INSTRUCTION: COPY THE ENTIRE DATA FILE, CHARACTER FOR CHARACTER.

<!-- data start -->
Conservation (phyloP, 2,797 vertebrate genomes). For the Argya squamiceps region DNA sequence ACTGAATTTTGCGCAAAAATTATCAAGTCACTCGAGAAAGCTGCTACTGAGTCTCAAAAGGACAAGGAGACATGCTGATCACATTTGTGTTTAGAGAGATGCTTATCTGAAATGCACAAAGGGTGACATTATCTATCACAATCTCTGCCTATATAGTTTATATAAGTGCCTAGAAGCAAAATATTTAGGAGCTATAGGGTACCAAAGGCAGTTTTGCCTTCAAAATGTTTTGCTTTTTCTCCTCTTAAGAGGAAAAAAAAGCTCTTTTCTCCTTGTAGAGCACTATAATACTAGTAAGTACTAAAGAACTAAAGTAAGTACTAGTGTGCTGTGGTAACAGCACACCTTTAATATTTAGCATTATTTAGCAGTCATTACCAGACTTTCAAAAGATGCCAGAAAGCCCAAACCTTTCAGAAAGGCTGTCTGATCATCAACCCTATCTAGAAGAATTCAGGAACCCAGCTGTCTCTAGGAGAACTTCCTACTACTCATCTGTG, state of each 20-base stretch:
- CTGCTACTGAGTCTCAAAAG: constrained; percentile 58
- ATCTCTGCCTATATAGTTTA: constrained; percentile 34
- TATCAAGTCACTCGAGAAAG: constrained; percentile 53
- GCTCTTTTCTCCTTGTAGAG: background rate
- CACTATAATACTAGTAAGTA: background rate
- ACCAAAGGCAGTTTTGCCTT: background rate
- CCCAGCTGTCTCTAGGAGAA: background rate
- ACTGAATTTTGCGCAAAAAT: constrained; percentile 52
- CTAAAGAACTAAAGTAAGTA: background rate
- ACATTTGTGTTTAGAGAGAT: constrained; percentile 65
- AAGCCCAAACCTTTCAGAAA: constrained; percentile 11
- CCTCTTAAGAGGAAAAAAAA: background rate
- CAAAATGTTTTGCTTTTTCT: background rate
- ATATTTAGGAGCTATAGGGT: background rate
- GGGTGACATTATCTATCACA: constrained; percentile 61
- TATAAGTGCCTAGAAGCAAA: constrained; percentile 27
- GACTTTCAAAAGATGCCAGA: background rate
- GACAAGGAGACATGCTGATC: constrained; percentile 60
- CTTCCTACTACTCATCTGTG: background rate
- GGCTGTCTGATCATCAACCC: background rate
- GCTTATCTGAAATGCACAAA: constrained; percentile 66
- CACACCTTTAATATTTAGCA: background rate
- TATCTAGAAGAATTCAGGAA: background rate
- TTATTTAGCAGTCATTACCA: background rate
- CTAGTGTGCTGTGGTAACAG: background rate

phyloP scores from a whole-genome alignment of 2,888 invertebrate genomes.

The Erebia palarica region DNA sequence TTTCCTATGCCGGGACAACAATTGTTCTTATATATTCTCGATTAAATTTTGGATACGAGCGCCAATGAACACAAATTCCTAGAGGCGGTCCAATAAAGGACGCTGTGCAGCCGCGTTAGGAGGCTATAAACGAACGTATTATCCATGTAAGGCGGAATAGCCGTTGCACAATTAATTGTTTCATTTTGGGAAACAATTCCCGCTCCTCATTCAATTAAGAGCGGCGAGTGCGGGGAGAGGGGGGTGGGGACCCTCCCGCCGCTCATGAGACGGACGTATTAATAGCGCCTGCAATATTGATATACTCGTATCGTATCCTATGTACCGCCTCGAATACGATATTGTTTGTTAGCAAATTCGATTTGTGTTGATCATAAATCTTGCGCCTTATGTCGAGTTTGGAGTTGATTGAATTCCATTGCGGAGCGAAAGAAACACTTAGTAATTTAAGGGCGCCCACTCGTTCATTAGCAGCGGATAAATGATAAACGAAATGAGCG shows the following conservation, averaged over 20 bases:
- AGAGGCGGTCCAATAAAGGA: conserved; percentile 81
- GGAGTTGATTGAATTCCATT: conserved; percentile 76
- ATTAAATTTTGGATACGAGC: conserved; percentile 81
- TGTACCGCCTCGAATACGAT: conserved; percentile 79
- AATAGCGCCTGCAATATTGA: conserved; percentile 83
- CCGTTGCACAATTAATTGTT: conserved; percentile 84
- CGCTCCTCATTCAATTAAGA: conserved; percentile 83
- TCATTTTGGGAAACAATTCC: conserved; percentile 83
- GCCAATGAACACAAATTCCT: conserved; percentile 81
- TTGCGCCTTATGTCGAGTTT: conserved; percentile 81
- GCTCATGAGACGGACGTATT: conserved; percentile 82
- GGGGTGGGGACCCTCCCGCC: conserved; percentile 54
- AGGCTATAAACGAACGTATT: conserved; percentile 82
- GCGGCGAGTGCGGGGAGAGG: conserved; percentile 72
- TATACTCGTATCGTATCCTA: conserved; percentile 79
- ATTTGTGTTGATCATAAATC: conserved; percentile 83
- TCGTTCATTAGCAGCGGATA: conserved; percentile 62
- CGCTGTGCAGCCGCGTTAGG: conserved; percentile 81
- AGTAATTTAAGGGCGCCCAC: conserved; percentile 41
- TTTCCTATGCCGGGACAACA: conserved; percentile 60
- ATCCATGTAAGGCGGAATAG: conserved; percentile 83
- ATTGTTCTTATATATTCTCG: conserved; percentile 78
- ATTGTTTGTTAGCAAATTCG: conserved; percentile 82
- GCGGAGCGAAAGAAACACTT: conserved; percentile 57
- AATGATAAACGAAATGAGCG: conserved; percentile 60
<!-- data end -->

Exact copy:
Conservation (phyloP, 2,797 vertebrate genomes). For the Argya squamiceps region DNA sequence ACTGAATTTTGCGCAAAAATTATCAAGTCACTCGAGAAAGCTGCTACTGAGTCTCAAAAGGACAAGGAGACATGCTGATCACATTTGTGTTTAGAGAGATGCTTATCTGAAATGCACAAAGGGTGACATTATCTATCACAATCTCTGCCTATATAGTTTATATAAGTGCCTAGAAGCAAAATATTTAGGAGCTATAGGGTACCAAAGGCAGTTTTGCCTTCAAAATGTTTTGCTTTTTCTCCTCTTAAGAGGAAAAAAAAGCTCTTTTCTCCTTGTAGAGCACTATAATACTAGTAAGTACTAAAGAACTAAAGTAAGTACTAGTGTGCTGTGGTAACAGCACACCTTTAATATTTAGCATTATTTAGCAGTCATTACCAGACTTTCAAAAGATGCCAGAAAGCCCAAACCTTTCAGAAAGGCTGTCTGATCATCAACCCTATCTAGAAGAATTCAGGAACCCAGCTGTCTCTAGGAGAACTTCCTACTACTCATCTGTG, state of each 20-base stretch:
- CTGCTACTGAGTCTCAAAAG: constrained; percentile 58
- ATCTCTGCCTATATAGTTTA: constrained; percentile 34
- TATCAAGTCACTCGAGAAAG: constrained; percentile 53
- GCTCTTTTCTCCTTGTAGAG: background rate
- CACTATAATACTAGTAAGTA: background rate
- ACCAAAGGCAGTTTTGCCTT: background rate
- CCCAGCTGTCTCTAGGAGAA: background rate
- ACTGAATTTTGCGCAAAAAT: constrained; percentile 52
- CTAAAGAACTAAAGTAAGTA: background rate
- ACATTTGTGTTTAGAGAGAT: constrained; percentile 65
- AAGCCCAAACCTTTCAGAAA: constrained; percentile 11
- CCTCTTAAGAGGAAAAAAAA: background rate
- CAAAATGTTTTGCTTTTTCT: background rate
- ATATTTAGGAGCTATAGGGT: background rate
- GGGTGACATTATCTATCACA: constrained; percentile 61
- TATAAGTGCCTAGAAGCAAA: constrained; percentile 27
- GACTTTCAAAAGATGCCAGA: background rate
- GACAAGGAGACATGCTGATC: constrained; percentile 60
- CTTCCTACTACTCATCTGTG: background rate
- GGCTGTCTGATCATCAACCC: background rate
- GCTTATCTGAAATGCACAAA: constrained; percentile 66
- CACACCTTTAATATTTAGCA: background rate
- TATCTAGAAGAATTCAGGAA: background rate
- TTATTTAGCAGTCATTACCA: background rate
- CTAGTGTGCTGTGGTAACAG: background rate

phyloP scores from a whole-genome alignment of 2,888 invertebrate genomes.

The Erebia palarica region DNA sequence TTTCCTATGCCGGGACAACAATTGTTCTTATATATTCTCGATTAAATTTTGGATACGAGCGCCAATGAACACAAATTCCTAGAGGCGGTCCAATAAAGGACGCTGTGCAGCCGCGTTAGGAGGCTATAAACGAACGTATTATCCATGTAAGGCGGAATAGCCGTTGCACAATTAATTGTTTCATTTTGGGAAACAATTCCCGCTCCTCATTCAATTAAGAGCGGCGAGTGCGGGGAGAGGGGGGTGGGGACCCTCCCGCCGCTCATGAGACGGACGTATTAATAGCGCCTGCAATATTGATATACTCGTATCGTATCCTATGTACCGCCTCGAATACGATATTGTTTGTTAGCAAATTCGATTTGTGTTGATCATAAATCTTGCGCCTTATGTCGAGTTTGGAGTTGATTGAATTCCATTGCGGAGCGAAAGAAACACTTAGTAATTTAAGGGCGCCCACTCGTTCATTAGCAGCGGATAAATGATAAACGAAATGAGCG shows the following conservation, averaged over 20 bases:
- AGAGGCGGTCCAATAAAGGA: conserved; percentile 81
- GGAGTTGATTGAATTCCATT: conserved; percentile 76
- ATTAAATTTTGGATACGAGC: conserved; percentile 81
- TGTACCGCCTCGAATACGAT: conserved; percentile 79
- AATAGCGCCTGCAATATTGA: conserved; percentile 83
- CCGTTGCACAATTAATTGTT: conserved; percentile 84
- CGCTCCTCATTCAATTAAGA: conserved; percentile 83
- TCATTTTGGGAAACAATTCC: conserved; percentile 83
- GCCAATGAACACAAATTCCT: conserved; percentile 81
- TTGCGCCTTATGTCGAGTTT: conserved; percentile 81
- GCTCATGAGACGGACGTATT: conserved; percentile 82
- GGGGTGGGGACCCTCCCGCC: conserved; percentile 54
- AGGCTATAAACGAACGTATT: conserved; percentile 82
- GCGGCGAGTGCGGGGAGAGG: conserved; percentile 72
- TATACTCGTATCGTATCCTA: conserved; percentile 79
- ATTTGTGTTGATCATAAATC: conserved; percentile 83
- TCGTTCATTAGCAGCGGATA: conserved; percentile 62
- CGCTGTGCAGCCGCGTTAGG: conserved; percentile 81
- AGTAATTTAAGGGCGCCCAC: conserved; percentile 41
- TTTCCTATGCCGGGACAACA: conserved; percentile 60
- ATCCATGTAAGGCGGAATAG: conserved; percentile 83
- ATTGTTCTTATATATTCTCG: conserved; percentile 78
- ATTGTTTGTTAGCAAATTCG: conserved; percentile 82
- GCGGAGCGAAAGAAACACTT: conserved; percentile 57
- AATGATAAACGAAATGAGCG: conserved; percentile 60